Transport & urban design - Nov 15
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Many more articles are available through the Energy Bulletin homepage
A Resilient Suburbia? 2: Cost of Commuting
Jeff Vail, The Oil Drum
In the second post in this series on suburbia and peak oil, I’ll consider one of the threats that peak oil poses to suburbia: the increasing cost of commuting to and from work for suburban residents. My conclusions may surprise readers: suburbanites aren't particularly vulnerable to the rising cost of gasoline. Instead, like all of us, they are vulnerable to general economic shocks that may be caused by peak oil, but the elasticity of their commuting budgets may better position them to deal with these shocks than urban residents.
The first thing that comes to mind when people discuss peak oil and suburbia is the massive amount of gasoline used to commute to and from work. I think this is also the least problematic. However, to the extent that it is a problem it won’t result in the abandonment of suburbia—rather, it will act as a catalyst to reshape the economic structure of suburbia.
For the purposes of this article, I’ll discuss the hypothetical suburban commuter who drives 10 miles to and from work 22 days each month. I realize that many suburbanites drive farther than this, and that some drive shorter distances, but it’s an easy number to work with. Here’s a graph of what that commute costs each month at varying prices of gasoline and vehicle MPG figures:
(11 November 2008)
European Support for Bicycles Promotes Sharing of the Wheels
Elisabeth Rosenthal, New York Times
In increasingly green-conscious Europe, there are said to be only two kinds of mayors: those who have a bicycle-sharing program and those who want one.
Over the last several years, the programs have sprung up and taken off in dozens of cities, on a scale no one had thought possible and in places where bicycling had never been popular.
The sharing plans include not just Paris’s Vélib’, with its 20,000 bicycles, but also wildly popular programs with thousands of bicycles in major cities like Barcelona and Lyon, France. There are also programs in Pamplona, Spain; Rennes, France; and Düsseldorf, Germany. Even Rome, whose narrow, cobbled streets and chaotic traffic would seem unsuited to pedaling, recently started a small trial program, Roma’n’Bike, which it plans to expand soon.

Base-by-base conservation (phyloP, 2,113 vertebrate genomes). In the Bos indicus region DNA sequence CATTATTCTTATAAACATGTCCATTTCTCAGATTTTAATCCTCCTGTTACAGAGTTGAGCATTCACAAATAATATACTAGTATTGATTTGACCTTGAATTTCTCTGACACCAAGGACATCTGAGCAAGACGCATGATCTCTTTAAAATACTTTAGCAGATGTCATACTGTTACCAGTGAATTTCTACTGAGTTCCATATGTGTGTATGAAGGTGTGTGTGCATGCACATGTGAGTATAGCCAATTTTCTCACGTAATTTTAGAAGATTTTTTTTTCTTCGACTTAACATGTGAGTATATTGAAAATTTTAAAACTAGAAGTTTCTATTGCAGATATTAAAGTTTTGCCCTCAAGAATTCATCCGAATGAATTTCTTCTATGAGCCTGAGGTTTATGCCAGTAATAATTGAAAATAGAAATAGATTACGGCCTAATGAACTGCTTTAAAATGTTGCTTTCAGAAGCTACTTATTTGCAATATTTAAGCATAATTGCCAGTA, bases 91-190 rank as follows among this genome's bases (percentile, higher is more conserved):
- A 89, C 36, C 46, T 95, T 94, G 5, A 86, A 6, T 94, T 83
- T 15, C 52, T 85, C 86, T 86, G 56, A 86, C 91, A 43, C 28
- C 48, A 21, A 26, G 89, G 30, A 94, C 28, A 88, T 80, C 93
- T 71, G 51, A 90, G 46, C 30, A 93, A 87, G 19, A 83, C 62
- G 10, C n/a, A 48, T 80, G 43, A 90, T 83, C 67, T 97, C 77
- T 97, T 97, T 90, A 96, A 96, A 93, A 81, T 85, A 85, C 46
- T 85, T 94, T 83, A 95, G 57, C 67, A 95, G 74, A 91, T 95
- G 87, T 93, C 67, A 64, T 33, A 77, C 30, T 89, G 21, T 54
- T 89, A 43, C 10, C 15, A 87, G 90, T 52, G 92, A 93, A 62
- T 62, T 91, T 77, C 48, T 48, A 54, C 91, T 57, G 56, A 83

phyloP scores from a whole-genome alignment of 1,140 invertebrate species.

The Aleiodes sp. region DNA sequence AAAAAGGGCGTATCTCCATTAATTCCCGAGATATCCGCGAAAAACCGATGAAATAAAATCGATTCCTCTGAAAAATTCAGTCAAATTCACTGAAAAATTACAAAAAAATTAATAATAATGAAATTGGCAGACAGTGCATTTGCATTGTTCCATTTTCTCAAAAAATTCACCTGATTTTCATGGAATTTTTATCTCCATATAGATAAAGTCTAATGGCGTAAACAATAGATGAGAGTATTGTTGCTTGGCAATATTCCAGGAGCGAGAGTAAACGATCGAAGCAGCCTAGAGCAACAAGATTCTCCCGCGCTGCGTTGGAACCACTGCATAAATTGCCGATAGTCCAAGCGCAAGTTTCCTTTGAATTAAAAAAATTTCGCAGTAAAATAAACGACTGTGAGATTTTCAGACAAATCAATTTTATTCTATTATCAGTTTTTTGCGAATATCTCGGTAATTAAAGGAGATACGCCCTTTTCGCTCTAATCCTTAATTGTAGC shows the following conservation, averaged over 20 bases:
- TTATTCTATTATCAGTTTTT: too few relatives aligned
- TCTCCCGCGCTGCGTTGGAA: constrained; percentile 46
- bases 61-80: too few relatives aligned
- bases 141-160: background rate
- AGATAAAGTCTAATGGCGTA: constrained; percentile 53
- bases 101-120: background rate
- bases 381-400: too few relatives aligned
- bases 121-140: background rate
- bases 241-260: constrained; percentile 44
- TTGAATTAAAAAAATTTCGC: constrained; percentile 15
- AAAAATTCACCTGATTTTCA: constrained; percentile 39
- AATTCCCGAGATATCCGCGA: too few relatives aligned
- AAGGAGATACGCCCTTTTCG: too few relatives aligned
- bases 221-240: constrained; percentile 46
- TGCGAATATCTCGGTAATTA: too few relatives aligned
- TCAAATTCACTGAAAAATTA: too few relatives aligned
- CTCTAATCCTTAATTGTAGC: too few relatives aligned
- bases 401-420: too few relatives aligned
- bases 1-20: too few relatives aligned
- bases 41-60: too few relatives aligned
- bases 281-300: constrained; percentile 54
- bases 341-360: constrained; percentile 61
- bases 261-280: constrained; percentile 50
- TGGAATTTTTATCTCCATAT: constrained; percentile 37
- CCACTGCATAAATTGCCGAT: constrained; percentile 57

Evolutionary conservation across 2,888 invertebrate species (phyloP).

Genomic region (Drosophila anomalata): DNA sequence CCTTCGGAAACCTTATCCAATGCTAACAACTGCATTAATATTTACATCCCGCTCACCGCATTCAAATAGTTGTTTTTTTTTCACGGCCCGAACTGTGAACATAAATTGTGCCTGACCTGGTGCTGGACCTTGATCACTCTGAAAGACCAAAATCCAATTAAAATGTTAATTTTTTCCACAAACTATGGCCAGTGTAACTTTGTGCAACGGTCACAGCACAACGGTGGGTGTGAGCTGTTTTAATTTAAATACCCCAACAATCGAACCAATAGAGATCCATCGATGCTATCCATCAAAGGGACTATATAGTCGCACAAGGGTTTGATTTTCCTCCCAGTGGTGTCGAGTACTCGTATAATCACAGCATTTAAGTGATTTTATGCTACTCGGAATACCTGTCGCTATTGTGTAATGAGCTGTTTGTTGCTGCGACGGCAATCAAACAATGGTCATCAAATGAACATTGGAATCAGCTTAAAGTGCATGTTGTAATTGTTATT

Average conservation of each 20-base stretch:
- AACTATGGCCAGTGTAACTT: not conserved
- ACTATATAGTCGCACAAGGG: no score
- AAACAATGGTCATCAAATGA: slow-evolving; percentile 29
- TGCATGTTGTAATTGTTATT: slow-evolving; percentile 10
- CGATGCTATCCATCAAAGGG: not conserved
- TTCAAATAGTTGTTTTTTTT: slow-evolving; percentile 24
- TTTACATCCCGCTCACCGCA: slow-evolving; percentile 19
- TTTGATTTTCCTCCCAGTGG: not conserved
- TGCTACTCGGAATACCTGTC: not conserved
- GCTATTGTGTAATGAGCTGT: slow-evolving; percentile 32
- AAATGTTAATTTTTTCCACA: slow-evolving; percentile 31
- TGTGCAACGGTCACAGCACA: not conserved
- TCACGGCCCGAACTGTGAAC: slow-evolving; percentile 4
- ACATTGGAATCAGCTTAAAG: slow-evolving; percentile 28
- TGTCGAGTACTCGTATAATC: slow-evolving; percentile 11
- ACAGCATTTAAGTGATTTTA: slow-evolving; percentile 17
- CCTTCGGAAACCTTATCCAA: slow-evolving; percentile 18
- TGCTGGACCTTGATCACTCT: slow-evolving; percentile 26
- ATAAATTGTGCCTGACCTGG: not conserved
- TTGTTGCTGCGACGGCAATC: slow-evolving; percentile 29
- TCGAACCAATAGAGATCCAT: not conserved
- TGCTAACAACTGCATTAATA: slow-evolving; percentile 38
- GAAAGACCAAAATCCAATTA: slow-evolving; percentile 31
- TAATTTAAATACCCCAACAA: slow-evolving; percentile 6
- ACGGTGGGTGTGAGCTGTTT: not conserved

For mayors looking to ease congestion and prove their environmental bona fides, bike-sharing has provided a simple solution: for the price of a bus, they invest in a fleet of bicycles, avoiding years of construction and approvals required for a subway. For riders, joining means cut-rate transportation and a chance to contribute to the planet’s well-being.
The new systems are successful in part because they blanket cities with huge numbers of available bikes, but the real linchpin is technology. Aided by electronic cards and computerized bike stands, riders can pick up and drop off bicycles in seconds at hundreds of locations, their payments deducted from bank accounts.
(9 November 2008)
Congestion pricing: Can tolling be fair?
Clark Williams-Derry, Gristmill
Tolls reduce congestion, but they price people off the roadway
That's the word that kept crossing my mind as I read this clearly-written report [PDF] about the Puget Sound Regional Council's study on using road tolls to fight congestion. The study found that a well-designed, comprehensive system of congestion-busting tolls could make a major dent in traffic backups in the Puget Sound. It would also speed up transit, shorten commute times, and reduce gasoline consumption.